Just Walk Away

Those of you who listen to the show somewhat regularly will know that, while I’m a big fan of markets, I’m also highly critical of one of the central tenets of neoclassical economics – the “rationality assumption”. In short, in order for its predictive models to work, neoclassical econ requires that all of the agents in a market act rationally, and with perfect information. In test after empirical test, it’s been demonstrated that the ability of most people to act rationally in most situations is, shall we say, highly suspect.

One example of this is pointed out in the NYT today: for many people suffering through dramatic declines in their home prices, the “rational” choice is to simply walk away from their mortgages. This is a consequence of the policies that created the home mortgage market in the first place (and also an example of one of my other favorite talking points – namely that markets are created, not born … but that’s for another post). Regardless of the moral feelings, social pressure, or hit to their credit scores that those who walk away from their mortgages may suffer, the fact is that this is not only LEGAL, but the CORRECT, rational response to declining home prices and an “underwater” mortgage.

The NYT piece explores the reasons why more people don’t just walk away. It’s a good read. For my part, I’ll just say that if you really want to s***w the banks (and why not?), then support the idea that people with underwater mortgages just walk away from their properties. Plus, it’s the right thing to do for the economy.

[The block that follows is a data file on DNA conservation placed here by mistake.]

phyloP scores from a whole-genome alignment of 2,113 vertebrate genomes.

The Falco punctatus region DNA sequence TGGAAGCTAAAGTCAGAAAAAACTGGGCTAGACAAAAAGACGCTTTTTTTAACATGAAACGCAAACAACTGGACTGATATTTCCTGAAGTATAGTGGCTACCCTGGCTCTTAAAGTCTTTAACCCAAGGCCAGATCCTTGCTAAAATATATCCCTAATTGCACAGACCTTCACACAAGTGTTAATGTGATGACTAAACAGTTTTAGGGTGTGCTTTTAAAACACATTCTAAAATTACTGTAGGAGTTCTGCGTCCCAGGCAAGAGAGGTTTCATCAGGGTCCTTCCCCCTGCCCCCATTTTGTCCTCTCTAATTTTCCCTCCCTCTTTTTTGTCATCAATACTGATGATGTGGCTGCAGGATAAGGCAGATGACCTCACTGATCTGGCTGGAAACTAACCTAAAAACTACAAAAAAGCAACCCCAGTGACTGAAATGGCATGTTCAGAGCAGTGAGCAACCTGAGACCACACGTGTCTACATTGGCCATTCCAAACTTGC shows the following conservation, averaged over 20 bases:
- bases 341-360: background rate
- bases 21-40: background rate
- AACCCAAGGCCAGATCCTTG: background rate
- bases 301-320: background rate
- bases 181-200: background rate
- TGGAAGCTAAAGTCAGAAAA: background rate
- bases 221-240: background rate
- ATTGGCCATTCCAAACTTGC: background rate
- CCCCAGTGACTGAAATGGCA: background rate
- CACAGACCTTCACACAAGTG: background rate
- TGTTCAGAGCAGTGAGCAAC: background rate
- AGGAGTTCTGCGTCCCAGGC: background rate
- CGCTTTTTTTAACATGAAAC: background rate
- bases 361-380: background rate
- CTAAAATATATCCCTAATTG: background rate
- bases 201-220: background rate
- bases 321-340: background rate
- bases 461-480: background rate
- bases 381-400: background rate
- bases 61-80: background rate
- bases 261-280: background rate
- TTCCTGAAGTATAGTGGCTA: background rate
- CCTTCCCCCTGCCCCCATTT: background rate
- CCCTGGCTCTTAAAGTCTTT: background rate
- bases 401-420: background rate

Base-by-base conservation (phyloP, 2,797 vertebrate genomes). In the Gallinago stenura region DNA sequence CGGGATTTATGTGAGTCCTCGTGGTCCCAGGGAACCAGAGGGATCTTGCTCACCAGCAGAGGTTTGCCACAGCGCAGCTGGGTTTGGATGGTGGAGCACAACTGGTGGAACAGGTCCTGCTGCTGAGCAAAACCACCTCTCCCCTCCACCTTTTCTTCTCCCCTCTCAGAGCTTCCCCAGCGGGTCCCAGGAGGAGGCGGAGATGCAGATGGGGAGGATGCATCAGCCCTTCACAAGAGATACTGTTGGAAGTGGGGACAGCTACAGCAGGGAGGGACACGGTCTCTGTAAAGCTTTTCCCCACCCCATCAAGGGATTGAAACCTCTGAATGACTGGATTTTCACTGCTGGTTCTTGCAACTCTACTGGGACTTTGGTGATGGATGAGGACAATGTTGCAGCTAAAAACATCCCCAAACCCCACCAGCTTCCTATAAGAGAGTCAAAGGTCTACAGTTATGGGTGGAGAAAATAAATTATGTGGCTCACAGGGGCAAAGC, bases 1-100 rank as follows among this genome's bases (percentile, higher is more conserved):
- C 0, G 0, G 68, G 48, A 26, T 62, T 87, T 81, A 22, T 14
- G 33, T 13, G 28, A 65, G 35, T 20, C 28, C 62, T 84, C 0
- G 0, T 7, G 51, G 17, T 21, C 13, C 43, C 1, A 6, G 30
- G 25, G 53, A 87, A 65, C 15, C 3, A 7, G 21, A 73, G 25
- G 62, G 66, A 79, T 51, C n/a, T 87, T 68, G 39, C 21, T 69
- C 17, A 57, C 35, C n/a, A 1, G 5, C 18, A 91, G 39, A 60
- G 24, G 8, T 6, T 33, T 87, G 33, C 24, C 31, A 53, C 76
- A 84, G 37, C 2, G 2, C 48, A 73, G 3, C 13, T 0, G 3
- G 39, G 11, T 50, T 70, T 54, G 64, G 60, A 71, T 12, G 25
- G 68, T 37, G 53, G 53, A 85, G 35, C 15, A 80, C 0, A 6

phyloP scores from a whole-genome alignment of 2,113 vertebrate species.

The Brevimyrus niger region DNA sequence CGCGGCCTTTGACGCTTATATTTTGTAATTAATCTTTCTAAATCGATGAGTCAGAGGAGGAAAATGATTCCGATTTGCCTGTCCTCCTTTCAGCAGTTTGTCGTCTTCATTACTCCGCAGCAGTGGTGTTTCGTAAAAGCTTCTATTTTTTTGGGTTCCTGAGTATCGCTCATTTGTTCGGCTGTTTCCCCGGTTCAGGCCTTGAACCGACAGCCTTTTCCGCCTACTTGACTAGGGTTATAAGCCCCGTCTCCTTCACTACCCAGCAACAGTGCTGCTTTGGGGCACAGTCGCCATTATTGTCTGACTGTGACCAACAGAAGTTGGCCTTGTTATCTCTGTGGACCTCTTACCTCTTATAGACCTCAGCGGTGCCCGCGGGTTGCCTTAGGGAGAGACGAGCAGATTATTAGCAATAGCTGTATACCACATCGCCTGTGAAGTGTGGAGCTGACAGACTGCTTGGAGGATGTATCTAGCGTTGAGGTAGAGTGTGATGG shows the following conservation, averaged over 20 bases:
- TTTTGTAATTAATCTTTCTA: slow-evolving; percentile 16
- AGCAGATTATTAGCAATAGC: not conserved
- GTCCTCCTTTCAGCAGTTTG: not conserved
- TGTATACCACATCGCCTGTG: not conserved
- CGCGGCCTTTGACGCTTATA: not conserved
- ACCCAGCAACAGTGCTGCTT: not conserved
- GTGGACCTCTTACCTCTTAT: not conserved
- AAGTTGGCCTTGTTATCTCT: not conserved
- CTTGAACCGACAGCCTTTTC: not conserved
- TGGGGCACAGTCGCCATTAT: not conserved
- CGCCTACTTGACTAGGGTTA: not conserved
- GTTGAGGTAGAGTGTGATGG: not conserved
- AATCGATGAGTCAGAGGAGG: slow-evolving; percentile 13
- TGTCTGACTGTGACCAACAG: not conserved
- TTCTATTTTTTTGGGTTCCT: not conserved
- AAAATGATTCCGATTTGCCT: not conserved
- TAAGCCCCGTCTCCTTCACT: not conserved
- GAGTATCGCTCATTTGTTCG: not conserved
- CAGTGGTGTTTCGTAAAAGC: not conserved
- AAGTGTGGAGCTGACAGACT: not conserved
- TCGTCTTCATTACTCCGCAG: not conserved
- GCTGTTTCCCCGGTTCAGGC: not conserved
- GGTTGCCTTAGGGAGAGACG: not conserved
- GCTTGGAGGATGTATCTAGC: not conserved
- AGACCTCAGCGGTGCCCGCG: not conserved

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One thought on “Just Walk Away”

  1. I agree. I think in a rational world, the banks would choose to re-write the mortgages, and reduce the principal. But for whatever reason, the banks have decided it’s not cost-effective for them to do so (probably because they’re not holding the mortgages anymore — they’ve been securitized and sold off).

    The only caveat I would add — and it’s a small one — is that just because you’re underwater on your house, you don’t *have* to walk away. Everyone is “underwater” with their car, for example, because cars are depreciating assets. But we don’t all just drive them to the nearest safeway parking lot and toss the keys. You have to decide (a) what are the costs associated with moving, (b) how much will you have to pay to rent a similar house (gotta live somewhere), and (c) how much do you care about destroying your credit rating. Once you’ve calculated a, b, and c, then yes, walking away *may* be a rational choice.

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